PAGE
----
My point is, there’s writing everywhere. You just need to take a moment or two and find it. Words are all over your house and not just in books. Did you ever read that instruction manual for you phone? Neither did I. I know how to work a phone. But you know what, there are some settings I never knew about until I cracked that little book open and just started reading to see what else was in there. I’ve got loads of manuals for every appliance in my house, yard equipment, sleeping bags, places I never even though to look.
So what do I do with all this information? I’m glad you asked.
Most of the time I do nothing with it all. It’s just a lot of words to read to take up a little time. But every now and again I’ll read a label and it’ll spark an idea. BAM! I’m off to the races. It’ll be just that little kick I needed to give my story a little twist, punch, or stab that it needed. Even more, it might even give me something stupid for a character to do that they shouldn’t be doing like ironing their clothes while wearing them.
Speaking of ironing clothes, I should go take care of some different reading.
Until Next Time!
There are big things everywhere you look. Some are far bigger than others and there are times when you might overlook something because you see it all the time. Stop letting things blend into the background and stop and take a look.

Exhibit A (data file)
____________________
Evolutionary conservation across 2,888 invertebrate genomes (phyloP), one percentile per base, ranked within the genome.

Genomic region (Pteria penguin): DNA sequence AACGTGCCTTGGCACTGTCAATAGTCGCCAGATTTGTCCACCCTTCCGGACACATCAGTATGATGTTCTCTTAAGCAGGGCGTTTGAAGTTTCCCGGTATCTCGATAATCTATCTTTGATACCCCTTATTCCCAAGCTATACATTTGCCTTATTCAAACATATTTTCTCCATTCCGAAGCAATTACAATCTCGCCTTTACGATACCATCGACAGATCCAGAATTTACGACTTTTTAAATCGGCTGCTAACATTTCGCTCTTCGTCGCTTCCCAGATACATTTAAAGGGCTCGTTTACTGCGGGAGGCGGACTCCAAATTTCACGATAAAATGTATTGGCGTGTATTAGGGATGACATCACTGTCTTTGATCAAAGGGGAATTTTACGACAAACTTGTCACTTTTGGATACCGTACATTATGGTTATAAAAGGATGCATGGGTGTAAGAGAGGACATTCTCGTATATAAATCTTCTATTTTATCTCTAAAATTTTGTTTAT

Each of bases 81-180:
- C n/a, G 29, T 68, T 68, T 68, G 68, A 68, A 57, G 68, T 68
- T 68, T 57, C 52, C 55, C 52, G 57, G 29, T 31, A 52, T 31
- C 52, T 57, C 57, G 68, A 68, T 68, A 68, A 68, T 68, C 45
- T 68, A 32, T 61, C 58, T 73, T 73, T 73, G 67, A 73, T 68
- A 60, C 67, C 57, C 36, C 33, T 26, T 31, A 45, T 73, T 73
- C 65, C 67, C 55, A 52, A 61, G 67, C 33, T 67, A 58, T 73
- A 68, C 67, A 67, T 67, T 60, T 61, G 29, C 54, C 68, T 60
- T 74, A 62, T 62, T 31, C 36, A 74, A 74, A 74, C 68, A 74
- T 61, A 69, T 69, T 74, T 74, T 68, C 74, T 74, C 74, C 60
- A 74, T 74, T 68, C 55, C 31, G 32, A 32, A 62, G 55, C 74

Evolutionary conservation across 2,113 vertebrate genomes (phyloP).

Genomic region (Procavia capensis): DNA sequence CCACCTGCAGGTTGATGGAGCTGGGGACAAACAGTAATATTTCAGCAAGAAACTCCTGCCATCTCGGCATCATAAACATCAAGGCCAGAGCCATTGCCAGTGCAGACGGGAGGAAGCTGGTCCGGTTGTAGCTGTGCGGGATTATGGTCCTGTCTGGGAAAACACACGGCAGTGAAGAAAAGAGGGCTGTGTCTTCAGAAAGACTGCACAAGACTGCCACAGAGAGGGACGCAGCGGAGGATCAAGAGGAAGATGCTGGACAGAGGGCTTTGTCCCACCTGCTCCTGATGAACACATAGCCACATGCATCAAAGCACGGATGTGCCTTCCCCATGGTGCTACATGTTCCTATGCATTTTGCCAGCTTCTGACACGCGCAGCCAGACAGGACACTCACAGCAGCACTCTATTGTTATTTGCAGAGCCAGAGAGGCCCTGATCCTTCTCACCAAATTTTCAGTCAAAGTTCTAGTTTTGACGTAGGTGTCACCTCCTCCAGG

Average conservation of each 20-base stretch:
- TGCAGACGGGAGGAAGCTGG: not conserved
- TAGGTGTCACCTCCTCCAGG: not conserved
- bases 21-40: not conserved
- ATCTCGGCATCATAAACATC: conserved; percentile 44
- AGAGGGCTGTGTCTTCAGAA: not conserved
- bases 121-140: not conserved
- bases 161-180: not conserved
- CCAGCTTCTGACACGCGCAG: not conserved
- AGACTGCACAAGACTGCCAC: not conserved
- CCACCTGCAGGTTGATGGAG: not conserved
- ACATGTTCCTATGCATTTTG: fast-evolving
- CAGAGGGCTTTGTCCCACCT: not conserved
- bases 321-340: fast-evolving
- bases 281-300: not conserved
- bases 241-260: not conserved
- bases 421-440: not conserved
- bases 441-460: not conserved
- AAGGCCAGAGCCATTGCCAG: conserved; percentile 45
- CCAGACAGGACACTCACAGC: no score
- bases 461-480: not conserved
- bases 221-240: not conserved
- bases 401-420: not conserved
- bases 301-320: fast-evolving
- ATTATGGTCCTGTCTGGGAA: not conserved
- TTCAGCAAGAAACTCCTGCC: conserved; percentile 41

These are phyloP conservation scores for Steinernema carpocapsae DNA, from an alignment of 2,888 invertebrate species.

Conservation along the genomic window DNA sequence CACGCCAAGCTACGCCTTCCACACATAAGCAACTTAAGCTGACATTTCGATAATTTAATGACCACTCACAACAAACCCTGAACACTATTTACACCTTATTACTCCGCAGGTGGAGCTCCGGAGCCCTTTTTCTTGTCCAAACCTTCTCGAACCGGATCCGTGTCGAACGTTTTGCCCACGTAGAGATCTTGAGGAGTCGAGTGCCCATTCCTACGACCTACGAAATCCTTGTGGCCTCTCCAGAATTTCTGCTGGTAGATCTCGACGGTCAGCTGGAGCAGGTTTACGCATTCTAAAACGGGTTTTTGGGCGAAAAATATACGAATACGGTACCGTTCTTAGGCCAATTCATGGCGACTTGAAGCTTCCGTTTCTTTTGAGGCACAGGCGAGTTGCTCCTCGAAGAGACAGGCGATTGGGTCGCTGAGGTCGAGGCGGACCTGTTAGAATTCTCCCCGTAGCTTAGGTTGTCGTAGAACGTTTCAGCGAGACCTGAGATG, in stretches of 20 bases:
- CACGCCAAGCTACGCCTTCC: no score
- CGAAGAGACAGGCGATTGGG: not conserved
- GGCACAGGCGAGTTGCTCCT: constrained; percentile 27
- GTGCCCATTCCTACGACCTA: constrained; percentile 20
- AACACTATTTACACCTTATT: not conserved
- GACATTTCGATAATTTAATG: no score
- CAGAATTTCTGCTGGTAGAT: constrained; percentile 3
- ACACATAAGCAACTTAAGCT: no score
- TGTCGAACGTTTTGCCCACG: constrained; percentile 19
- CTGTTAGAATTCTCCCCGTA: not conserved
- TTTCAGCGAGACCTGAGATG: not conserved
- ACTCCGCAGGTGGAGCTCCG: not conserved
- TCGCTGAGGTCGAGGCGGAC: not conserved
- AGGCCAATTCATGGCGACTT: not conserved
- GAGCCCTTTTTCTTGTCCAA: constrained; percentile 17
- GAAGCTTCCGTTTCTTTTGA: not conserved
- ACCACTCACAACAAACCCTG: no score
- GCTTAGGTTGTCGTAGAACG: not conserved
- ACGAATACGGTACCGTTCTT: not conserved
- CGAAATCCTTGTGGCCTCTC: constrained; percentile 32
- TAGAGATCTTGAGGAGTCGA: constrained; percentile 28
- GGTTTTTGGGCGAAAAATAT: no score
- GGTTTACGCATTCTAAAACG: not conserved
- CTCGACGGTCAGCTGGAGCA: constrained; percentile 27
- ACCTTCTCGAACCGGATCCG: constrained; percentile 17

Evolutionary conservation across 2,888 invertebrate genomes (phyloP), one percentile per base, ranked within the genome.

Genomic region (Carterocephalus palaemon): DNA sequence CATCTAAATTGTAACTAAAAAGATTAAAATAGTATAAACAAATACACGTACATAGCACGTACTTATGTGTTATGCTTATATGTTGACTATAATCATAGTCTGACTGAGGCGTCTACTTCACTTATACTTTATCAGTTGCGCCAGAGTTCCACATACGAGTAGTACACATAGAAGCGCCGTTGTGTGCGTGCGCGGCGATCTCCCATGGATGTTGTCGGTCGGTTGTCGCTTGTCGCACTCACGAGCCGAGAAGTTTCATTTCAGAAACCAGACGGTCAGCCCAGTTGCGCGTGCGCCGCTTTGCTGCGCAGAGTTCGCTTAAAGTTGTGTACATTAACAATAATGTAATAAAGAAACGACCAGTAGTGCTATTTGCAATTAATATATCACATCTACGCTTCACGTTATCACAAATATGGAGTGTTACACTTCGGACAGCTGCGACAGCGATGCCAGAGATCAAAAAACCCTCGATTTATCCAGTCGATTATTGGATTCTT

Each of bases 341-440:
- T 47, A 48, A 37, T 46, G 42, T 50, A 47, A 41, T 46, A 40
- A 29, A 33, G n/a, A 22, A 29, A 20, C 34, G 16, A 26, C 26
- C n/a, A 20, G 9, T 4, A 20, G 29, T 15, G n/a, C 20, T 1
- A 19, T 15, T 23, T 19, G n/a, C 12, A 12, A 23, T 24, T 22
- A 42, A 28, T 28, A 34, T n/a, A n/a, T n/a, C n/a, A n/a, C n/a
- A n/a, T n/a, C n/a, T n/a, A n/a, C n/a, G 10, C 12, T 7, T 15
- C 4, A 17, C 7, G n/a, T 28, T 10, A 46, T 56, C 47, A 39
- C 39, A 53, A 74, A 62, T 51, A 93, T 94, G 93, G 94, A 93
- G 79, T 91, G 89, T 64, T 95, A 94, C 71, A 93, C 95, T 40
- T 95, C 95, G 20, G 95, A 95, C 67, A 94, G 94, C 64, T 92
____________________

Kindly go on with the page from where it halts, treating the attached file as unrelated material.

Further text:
Big things came in a variety of different packages. Stop at that building you walk past every day. Is it a public building? Go inside and find out. Check out the architecture. Is there a security guard? Who is listed in the directory? Can you get on the elevator? Take a little tour and see what kind of people are there. Don’t just go inside and be there. Look at everything once you’re inside. Look at the ceiling. How are the security cameras arranged: hidden in smoky bubbles or in plain sight? Are there signs directing you to different room numbers? Does someone stop you and ask if they can help you? Are there a lot of people in the building or is it a ghost town?
Perhaps you don’t live near a big city where you can find a building like this to go inside. Maybe you live in a more rural area. I grew up in one as well. Back where I lived we would help with debeaking turkeys. You want to see something big, look at a turkey barn. Those things are massive, noisy, and smelly. There are so many turkeys in there you’d be amazed. Each year the owner would need to pack up one of his barns and he would call on his friends. Everyone would have a part to do. Those debeaking would have gloves and clippers, the cagers would just wear gloves. Turkeys are big fans on having their beaks clipped and are even more perturbed being shoved into a cage. I got my share of scratches. You want to see something big, check out a local farm. See if the owner will let you on, perhaps give you a tour. It doesn’t have to be a farm with animals, there are a lot of different farms and they’re all huge.
Don’t have a farm or a city nearby but still want to check out something huge? Check out a local monument. It doesn’t matter where you live, there are monuments anywhere you look. Get that smart phone out and do a search for monuments, landmarks, anything local. These can come in the form of statues, parks, bells, any number of different things. Seek them out, size them up. Read the story behind it and find out what its history is. You might be surprised at just how big the history of your home town is.